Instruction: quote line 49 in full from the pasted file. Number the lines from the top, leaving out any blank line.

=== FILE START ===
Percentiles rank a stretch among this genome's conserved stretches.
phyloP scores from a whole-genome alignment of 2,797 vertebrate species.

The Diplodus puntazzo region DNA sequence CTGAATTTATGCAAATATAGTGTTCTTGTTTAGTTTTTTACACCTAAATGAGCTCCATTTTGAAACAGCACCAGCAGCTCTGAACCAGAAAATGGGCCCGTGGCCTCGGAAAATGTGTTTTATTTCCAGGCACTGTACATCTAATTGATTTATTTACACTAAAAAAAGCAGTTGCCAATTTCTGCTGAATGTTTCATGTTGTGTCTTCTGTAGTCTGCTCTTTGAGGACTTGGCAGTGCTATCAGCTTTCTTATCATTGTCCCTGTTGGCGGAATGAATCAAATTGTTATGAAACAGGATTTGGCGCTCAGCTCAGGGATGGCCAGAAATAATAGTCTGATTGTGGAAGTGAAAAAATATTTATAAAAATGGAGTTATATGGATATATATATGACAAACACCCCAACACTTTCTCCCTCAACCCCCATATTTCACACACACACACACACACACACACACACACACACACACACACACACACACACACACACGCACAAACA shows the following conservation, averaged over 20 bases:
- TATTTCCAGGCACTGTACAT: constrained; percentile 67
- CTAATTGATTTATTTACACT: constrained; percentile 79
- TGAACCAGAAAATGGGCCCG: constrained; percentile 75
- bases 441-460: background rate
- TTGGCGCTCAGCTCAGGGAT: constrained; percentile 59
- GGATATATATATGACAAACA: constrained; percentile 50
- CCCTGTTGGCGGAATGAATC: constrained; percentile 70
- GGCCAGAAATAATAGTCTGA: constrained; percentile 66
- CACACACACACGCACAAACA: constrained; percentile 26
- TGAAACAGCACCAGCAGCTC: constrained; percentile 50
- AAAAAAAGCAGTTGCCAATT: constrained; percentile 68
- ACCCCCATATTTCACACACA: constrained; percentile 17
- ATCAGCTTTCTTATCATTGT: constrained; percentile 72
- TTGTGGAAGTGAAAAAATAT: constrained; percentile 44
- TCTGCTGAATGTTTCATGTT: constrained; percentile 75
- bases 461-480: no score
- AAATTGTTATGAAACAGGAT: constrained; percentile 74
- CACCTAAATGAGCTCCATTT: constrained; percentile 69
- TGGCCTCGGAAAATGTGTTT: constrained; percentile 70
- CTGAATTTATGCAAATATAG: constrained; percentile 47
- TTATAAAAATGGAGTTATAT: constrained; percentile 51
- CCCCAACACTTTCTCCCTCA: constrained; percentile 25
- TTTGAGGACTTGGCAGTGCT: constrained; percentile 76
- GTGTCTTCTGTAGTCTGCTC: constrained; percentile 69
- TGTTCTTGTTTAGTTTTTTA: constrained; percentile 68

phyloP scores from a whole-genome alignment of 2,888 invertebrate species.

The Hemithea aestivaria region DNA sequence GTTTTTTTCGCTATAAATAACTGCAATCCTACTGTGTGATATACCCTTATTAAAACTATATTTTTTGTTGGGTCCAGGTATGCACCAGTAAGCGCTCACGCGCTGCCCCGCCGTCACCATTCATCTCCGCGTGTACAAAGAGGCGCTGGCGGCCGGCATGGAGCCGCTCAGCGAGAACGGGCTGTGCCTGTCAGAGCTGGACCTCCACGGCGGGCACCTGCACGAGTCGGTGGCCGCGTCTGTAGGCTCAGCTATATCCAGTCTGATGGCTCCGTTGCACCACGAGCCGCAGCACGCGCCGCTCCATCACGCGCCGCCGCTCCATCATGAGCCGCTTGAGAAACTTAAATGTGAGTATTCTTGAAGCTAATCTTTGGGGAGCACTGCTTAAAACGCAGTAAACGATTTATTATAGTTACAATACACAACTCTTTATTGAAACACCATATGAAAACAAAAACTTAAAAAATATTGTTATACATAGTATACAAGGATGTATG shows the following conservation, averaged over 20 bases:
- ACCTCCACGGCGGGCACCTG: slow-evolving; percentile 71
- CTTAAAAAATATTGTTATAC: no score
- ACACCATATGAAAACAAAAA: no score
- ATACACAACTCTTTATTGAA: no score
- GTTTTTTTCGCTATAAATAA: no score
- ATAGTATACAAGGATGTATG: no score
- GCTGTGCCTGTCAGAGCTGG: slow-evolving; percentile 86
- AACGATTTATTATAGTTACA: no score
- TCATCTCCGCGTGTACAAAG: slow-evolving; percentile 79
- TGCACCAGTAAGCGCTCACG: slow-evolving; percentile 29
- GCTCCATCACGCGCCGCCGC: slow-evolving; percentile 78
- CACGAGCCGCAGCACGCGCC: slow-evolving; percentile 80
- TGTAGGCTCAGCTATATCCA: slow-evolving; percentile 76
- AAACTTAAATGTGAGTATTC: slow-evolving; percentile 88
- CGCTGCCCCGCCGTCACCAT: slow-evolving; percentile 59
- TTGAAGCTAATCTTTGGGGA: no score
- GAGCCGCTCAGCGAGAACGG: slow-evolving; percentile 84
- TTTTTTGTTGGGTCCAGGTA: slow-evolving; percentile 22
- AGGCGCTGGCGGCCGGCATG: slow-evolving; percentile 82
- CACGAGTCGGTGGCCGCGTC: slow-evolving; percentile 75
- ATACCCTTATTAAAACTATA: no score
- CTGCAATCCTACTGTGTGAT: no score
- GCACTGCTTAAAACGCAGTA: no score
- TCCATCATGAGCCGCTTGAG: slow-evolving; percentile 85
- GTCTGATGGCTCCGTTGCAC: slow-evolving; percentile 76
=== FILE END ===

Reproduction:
- AGGCGCTGGCGGCCGGCATG: slow-evolving; percentile 82